Batman and Superman had to contend with years’ worth of movies, TV shows, cartoons and a myriad of other depictions, making a fresh take on the characters feel a bit forced. The filmmakers also may have assumed fans were familiar with Superman and Batman’s motives, causing them to focus more on tone and less on character development. Because “Wonder Woman” was a new story with years of history behind it, more attention was paid to introducing audiences to the new film version of the hero.

Perhaps most important, the search for Diana’s identity was centered around a coherent plot and message. Instead of struggling with a purely internal problem, Diana wrestled with understanding the motivations of humanity. Watching that search through her fresh perspective allowed the audience to think critically about a deep issue, while still feeling hopeful and entertained. Setting the story around World War I highlighted the theme by allowing Diana to come into humanity at a critical juncture, strengthening her ability to grow as a character. Instead of feeling like the action scenes were fluff, every fight seemed to challenge and change her ideas around the central struggle.

Image via Vox

The merits of a World War I focus, however, also came with conflicts and complaints from fans. It strayed from her original origin story, which had her entering during World War II instead. Others felt the feminist ideals that propelled the character’s creation were noticeably absent. Jill Lepore, the author of “The Secret History of Wonder Woman,” wrote in the “New Yorker” that the film “renders invisible—erases—the fights women waged a century ago for representation, contraception and equality.” It’s true that when Wonder Woman was conceived in 1941, her main motive was equality for all. Many of her comic stories have focused on women’s issues and more explicitly highlighted her role in women’s rights.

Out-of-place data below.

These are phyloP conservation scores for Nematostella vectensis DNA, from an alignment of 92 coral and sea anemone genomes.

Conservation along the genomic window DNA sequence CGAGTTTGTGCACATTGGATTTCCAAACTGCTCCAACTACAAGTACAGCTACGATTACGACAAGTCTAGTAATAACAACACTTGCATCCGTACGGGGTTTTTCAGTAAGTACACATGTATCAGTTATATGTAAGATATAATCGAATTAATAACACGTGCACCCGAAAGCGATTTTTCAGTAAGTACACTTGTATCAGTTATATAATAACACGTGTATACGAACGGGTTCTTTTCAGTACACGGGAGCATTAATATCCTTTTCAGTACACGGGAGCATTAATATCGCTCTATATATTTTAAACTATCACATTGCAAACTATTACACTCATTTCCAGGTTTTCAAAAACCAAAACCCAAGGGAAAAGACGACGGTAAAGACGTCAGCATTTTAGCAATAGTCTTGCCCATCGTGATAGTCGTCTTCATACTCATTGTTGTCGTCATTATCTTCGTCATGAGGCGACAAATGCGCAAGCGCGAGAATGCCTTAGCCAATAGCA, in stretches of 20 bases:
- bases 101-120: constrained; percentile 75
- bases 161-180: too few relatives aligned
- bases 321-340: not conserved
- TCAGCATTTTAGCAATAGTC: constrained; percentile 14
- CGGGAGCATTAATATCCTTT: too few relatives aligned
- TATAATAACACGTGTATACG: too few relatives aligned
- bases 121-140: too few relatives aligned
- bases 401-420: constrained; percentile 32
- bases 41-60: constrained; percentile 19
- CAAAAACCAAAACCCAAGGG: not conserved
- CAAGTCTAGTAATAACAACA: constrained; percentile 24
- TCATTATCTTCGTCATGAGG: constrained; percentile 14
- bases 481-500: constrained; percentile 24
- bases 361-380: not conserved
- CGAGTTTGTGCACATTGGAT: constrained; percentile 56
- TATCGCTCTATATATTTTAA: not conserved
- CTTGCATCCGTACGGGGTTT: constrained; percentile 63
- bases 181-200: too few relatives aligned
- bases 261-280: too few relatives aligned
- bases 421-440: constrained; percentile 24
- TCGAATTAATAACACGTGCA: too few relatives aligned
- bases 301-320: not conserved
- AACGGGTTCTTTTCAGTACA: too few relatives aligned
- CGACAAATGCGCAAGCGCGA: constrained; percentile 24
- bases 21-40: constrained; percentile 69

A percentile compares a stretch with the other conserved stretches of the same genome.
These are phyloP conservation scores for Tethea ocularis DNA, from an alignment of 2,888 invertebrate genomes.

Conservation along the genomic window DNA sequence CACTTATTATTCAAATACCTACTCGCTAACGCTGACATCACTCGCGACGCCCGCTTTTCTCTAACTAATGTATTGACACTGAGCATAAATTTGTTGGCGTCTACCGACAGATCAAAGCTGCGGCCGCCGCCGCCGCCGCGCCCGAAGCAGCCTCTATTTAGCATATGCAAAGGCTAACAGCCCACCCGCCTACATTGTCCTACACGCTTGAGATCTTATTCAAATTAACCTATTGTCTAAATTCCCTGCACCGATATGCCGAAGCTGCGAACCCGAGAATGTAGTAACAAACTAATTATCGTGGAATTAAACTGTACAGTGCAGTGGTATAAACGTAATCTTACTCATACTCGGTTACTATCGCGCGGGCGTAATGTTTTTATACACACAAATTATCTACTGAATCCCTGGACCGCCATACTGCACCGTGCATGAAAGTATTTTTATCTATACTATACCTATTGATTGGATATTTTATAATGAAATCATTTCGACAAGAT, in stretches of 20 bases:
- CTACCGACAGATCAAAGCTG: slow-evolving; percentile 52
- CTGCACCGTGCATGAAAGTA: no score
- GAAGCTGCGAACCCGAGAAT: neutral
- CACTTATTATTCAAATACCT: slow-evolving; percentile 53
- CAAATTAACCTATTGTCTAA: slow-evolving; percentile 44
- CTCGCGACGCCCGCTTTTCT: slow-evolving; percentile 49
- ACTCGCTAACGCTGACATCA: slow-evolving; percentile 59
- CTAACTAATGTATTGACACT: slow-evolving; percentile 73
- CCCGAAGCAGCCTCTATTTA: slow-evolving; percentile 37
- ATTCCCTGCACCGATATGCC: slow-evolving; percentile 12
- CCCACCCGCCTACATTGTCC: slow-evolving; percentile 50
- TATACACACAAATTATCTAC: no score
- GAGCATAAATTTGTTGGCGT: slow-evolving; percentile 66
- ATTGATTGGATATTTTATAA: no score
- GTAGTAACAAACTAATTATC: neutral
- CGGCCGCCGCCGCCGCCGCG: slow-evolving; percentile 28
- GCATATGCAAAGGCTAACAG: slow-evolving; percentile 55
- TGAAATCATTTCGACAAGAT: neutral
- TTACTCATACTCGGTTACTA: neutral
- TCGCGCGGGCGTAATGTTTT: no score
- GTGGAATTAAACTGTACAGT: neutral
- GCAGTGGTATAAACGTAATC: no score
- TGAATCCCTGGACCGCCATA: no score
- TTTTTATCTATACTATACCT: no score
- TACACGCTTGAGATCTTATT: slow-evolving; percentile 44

Though the lack of explicit feminism was initially disappointing, my hope is that Wonder Woman is given the freedom to explore these issues in subsequent films. The Diana Prince we meet in “Wonder Woman” is just being introduced to the world; it wouldn’t have made sense to zero in on specific issues when she’s overwhelmed by humanity in general. Now that the foundation has been laid, the opportunity to explore Diana’s continued engagement and changing feelings about the human world can include specific issues on feminism and equality. With a large disparity to make up for, I can only hope that additional Wonder Woman movies are already being discussed.

Beyond controversy, there’s no doubt that “Wonder Woman” is a big deal for both DC and female-centered action movies as a whole. The film has already become the biggest U.S. opening by a female director (Patty Jenkins), and has set the stage for more installments in the DC Comics universe. Just as Wonder Woman concludes, at the end of the film, that love is the only answer against war, DC would do well to consider that a focus on character’s hearts and inner workings (and a huge increase in heroic female leads) may be the best weapon against box office foes.

Carli Scalf, Ball State University

Writer Profile

Carli Scalf

Ball State University
English & Journalism